ANY new initiative for promoting music for the liturgy in Glasgow should be welcomed (Letters, November 27, 29, 30 and December 1, 3, & 4).

But it is surely inaccurate generalisation for the new academy's organiser, Joan Dillon, to describe contemporary liturgical music as lousy and happy-clappy when it clearly isn't ("Lay Catholic says 'lousy music' puts the young off church", The Herald, November 23).

Perhaps this may be put down to her not knowing enough about what is actually happening in liturgical music, or is it possible that she doesn't understand that the priorities in liturgical music are based on the full, active and conscious participation that Vatican 2 encouraged?

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We welcome this new choir – as we have welcomed the new choir at Our Lady and St George's in recent months and the new choir at St Mary's, Calton even more recently – to join the growing number of choirs in the archdiocese. Such choirs are vital in their community, preparing music, leading the congregation, and enriching their song with harmony and descant and so on – not replacing the congregation but supporting it.

However, music for the church is about helping people to pray – and since people are very different, in their experience and expectations, it is inevitable that their music should be varied too. We shouldn't patronise. Art is at the service of people at prayer, and not vice versa.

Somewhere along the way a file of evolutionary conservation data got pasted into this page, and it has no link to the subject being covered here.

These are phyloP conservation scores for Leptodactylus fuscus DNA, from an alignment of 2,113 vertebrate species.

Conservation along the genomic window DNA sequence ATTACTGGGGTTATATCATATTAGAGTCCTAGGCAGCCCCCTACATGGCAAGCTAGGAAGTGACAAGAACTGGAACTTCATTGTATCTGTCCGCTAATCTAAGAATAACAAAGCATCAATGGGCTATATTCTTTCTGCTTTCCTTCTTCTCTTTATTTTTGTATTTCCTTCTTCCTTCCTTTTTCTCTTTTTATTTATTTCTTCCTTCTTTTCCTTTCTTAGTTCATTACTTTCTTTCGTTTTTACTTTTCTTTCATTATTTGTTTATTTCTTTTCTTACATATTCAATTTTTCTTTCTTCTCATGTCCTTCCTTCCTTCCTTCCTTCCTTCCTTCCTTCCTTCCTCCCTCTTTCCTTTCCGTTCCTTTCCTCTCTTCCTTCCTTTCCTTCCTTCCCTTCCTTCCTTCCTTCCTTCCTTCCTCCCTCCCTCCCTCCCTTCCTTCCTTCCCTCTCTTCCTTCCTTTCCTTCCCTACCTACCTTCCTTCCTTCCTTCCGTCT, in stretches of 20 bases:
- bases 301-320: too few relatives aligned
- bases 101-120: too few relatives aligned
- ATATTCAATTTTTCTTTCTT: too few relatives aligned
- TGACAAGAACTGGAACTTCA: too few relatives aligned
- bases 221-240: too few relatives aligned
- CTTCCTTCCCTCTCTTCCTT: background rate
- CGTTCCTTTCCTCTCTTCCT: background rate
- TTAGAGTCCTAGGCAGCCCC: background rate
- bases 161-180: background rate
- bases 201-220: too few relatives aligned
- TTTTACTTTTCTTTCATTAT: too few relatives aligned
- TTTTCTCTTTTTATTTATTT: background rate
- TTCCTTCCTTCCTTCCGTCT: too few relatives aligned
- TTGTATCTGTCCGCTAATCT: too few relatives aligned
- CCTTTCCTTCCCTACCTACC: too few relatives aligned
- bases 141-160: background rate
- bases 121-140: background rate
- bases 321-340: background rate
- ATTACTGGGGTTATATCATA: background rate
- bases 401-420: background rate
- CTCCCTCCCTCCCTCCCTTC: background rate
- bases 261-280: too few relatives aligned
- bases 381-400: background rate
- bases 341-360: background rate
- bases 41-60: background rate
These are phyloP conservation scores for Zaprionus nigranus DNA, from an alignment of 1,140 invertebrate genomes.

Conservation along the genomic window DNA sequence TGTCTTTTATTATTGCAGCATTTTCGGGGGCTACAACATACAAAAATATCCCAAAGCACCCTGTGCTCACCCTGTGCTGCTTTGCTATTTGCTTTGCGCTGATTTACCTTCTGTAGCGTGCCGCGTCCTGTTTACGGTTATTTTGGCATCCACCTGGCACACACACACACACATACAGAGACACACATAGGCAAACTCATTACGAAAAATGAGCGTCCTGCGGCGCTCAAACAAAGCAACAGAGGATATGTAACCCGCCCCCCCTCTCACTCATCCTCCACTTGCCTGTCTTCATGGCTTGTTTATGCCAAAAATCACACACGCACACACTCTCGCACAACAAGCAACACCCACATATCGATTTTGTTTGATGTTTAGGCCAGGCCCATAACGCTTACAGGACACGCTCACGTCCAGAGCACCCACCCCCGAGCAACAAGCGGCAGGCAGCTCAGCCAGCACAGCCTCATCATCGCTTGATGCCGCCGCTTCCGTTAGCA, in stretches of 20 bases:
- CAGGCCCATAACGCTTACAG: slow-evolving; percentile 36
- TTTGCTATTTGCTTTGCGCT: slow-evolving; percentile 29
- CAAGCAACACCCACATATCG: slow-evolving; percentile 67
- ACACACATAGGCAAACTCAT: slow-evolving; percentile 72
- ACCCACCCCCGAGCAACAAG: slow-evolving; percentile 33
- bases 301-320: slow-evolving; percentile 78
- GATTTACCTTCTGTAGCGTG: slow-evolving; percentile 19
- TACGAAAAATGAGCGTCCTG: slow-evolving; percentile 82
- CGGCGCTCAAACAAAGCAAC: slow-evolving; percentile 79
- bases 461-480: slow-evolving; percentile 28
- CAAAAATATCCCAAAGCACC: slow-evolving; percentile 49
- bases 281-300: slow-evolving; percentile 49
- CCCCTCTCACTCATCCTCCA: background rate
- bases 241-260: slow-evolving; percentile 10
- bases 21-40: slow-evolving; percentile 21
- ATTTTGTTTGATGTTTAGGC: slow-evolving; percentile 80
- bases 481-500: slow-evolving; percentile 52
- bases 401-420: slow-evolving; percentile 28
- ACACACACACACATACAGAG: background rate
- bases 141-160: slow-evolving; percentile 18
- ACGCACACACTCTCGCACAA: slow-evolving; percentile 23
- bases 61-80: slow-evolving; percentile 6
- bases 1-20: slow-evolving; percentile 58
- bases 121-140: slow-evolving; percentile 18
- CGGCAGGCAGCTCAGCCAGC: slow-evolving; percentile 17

In the Archdiocese of Glasgow countless musicians have worked hard to encourage people in their public prayer. Archbishop Emeritus Conti wrote last year: "I have frequently expressed my admiration of the way in which throughout this archdiocese the psalm and the Common are generally sung ... the faithful sing out".

The late Cardinal Winning once said: "Look with the eyes of love, and you will see what is lovable. Look with the eyes of fear, and you will see what is terrible. Look with the eyes of hope, and you will see growth." After more than 40 years of working in liturgical music in the archdiocese, and as Archdiocesan Director of Music for more than half of them, I see plenty of growth and an enormous amount to cherish and admire.

Gerry Fitzpatrick,

Saint Leo the Great,

5 Beech Avenue,



I NOTE that Pope Benedict is at the cutting edge of technology and using admirable common sense in relation to the languages he will employ when the Vatican launches his personal Twitter account later this month ("Vatican reveals Pope to start using Twitter to reach out to new followers", The Herald, December 4).

You report that he has chosen to use the handle @pontifex to tweet in English, Spanish, Italian and a number of other languages, including Arabic, but not Latin.

It would appear the Pontiff recognises the limitations of Latin when it comes to communicating in the 21st century.

It is further reported that questions for the Holy Father can be tweeted to #askpontifex.

I am a Facebook person myself, but I will be watching out with great interest for the Twitter traffic on that one.

Bill Heaney,

39 Round Riding Road,